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Am I Femme? Why Black queer people are more than our traumas

Am I 'Femme'? Why Black queer people are more than our traumas

OPED Femme movie black queer man journey film still author Warren Small
Courtesy Agile Films; Courtesy Warren Small

Is the world unkind to Black femmes? We explore the personal journey of identity, representation, and the harsh realities faced by Black queer individuals in media.

Am I femme?

This is a complex question I've often asked myself for years, and I've yet to come to a concrete answer. I've always enjoyed the forms of my expression that reflect femininity but was discouraged by the discourse surrounding it. I've felt the need to "choose my battles," in the sense that I've historically chosen to attempt to portray masculinity simply because it makes my life easier, but not because I enjoy it. Growing up, I didn't know or have Black femme men as examples or role models who embraced their femininity and weren't seen as weak. When I have no examples of myself in reality, it's then that I find a fictional reality to call home, and that home has always been film.

Rarely do I find Black queer characters in movies that allow me that much-needed relief. When consuming entertainment composed of characters like myself, it usually involves suffering through the typical tragedies attached to queer identity in the media. Following the release of the trailer for Femme, I thought I would finally witness a Black gay feminine man who reclaims the power taken from him. A movie that not only centers my identity but uplifts it with pride and power many Black queer individuals are restricted from.

OPED Femme movie black queer man journey posterCourtesy Agile Films

We meet Jules (Nathan Stewart-Jarret), our Black queer femme protagonist, as a confident drag queen. Following a trip to the local convenience store, he is the victim of a homophobic attack led by Preston (George MacKay), a white, masculine, "closeted" antagonist. The attack catapults Jules into an internalized battle to fight his demons and win back the confidence he once had. Following his assault, Jules tries to maintain his social relationships and remain true to his passion for the art of drag but again comes face-to-face with Preston, this time in the sexualized setting of a gay bathhouse. As I sat in the movie theater, prepared to watch what I hoped would be a pivotal moment for Black queer empowerment in film, I soon realized that I was sadly mistaken. The filmmakers decided to take a route for "revenge" that entailed Jules' in a sexually violent relationship with his abuser and concluded the film with Jules enduring a second graphic assault scene inflicted once again by Preston.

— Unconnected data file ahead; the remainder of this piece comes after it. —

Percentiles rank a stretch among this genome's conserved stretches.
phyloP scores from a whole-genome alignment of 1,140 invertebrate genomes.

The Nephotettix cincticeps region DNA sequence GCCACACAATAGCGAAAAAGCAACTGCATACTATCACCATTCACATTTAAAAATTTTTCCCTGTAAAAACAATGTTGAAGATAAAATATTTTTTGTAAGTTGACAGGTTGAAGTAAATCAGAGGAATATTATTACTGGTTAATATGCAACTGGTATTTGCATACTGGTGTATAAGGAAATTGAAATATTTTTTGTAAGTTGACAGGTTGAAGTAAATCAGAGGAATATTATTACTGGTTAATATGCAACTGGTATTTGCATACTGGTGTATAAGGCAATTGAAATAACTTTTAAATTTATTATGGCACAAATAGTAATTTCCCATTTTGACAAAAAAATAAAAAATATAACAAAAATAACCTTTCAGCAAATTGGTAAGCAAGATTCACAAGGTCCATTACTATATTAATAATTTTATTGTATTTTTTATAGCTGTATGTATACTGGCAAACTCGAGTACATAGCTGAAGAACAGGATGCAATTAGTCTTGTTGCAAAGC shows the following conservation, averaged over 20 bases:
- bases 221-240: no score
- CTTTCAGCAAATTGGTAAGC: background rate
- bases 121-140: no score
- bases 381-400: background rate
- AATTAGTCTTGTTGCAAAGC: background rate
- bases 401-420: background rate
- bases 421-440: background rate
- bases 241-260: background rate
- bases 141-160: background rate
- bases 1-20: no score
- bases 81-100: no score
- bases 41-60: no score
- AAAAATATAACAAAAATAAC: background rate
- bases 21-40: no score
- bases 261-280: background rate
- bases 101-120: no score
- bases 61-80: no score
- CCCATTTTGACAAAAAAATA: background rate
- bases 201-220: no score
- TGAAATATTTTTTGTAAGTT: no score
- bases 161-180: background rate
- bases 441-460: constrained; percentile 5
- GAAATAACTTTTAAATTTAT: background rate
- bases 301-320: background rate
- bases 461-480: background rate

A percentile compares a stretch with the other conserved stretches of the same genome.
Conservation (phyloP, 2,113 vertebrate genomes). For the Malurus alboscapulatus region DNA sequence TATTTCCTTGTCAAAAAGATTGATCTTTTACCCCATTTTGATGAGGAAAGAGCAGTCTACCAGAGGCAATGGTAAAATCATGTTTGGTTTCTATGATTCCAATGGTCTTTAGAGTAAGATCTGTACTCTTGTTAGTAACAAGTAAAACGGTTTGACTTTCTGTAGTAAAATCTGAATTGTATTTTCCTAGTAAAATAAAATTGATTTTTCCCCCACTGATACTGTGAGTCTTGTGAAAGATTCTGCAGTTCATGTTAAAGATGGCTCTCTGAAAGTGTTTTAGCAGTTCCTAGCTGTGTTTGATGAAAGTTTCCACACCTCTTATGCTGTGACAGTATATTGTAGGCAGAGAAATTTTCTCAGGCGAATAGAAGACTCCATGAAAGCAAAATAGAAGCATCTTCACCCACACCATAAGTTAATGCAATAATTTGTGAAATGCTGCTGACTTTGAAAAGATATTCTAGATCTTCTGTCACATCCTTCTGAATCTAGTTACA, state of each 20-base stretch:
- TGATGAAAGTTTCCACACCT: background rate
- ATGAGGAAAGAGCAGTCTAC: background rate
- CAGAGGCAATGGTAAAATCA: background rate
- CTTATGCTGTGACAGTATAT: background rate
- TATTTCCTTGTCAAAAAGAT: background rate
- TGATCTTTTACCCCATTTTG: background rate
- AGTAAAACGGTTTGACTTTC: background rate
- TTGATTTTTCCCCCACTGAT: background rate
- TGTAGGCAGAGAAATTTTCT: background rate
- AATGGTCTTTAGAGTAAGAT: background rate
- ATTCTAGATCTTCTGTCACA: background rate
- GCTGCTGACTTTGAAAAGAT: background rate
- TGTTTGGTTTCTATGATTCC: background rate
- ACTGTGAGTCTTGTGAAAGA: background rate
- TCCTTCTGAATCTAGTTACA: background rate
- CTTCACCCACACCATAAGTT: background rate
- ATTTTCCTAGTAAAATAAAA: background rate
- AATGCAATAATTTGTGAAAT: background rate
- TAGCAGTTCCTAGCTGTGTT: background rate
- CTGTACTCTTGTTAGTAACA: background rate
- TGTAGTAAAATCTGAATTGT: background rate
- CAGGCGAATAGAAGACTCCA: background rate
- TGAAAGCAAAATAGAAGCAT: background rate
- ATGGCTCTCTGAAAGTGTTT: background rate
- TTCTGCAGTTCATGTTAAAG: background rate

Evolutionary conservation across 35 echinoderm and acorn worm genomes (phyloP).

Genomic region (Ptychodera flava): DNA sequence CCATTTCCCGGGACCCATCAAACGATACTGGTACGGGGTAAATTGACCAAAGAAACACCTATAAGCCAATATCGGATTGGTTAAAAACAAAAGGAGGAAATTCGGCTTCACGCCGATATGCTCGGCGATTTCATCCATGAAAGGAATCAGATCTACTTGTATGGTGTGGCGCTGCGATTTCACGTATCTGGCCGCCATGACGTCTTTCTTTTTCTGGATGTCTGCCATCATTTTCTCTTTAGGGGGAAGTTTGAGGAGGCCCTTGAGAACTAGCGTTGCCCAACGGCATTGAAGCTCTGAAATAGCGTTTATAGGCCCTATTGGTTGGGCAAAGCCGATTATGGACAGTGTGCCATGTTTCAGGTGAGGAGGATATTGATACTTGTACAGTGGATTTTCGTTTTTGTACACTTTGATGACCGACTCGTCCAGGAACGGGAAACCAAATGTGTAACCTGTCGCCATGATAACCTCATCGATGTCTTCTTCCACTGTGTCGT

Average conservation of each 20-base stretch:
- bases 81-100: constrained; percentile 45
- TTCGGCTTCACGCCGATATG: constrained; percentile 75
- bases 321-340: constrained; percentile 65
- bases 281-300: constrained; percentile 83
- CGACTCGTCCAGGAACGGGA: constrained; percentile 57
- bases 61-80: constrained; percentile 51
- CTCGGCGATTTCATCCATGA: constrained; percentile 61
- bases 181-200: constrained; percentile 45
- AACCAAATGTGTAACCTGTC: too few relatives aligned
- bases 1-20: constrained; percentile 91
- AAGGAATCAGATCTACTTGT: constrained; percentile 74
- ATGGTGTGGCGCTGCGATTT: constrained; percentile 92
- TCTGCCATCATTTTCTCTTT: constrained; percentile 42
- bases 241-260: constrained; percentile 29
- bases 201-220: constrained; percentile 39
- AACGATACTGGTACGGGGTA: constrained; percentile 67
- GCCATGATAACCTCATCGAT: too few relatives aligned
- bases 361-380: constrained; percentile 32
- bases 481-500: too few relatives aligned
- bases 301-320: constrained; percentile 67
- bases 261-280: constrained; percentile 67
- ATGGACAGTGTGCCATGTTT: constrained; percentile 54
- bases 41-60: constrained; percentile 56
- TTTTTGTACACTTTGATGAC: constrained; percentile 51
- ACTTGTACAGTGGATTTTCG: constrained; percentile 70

While watching Femme, whether I identify as a femme continued to invade my thoughts. However, after watching Jules portray the experience of femininity, I wondered if this was a reflection of my future. Would embracing my femininity leave me open to assault and my demise?

Reflecting on the way I pursue romantic relationships and the anxiety I feel in social environments; they're all connected to the complexities I've encountered as I progress through the course of my early twenties as a Black queer individual. Throughout my teen years, validation was crucial to my sense of fulfillment. I wanted to be desired and not solely for sexual means. I longed to hold in the palm of my hand the opportunity for intellectual stimulation, the ability to digress from the aspects of my identity that people fear or misjudge.

Instead, grace myself with the most intense feeling of my fantasies: normality.

I've dreamt of having the power to have my character — the achievements and qualities that embody my individuality — analyzed by people through informed opinions. For as long as I can remember, I questioned whether I presented myself in a professional environment with enough masculinity to be taken seriously while simultaneously conveying enough of a feminine tone not to be stereotyped as the "angry black man."

I've relied on entertainment for relief from reality.

When I find the escapism, through entertainment, I'm no longer the Black femme that people attempt to understand; I'm nothing at all. My identity becomes irrelevant, and I reach the state of normality I've grown up desiring most. This state of normality I experienced through movies was absent as a Black queer viewer of Femme. I struggled to identify and empathize with the protagonist. I don't believe Black queer viewers wish for yet another film that force-feeds them their trauma on camera.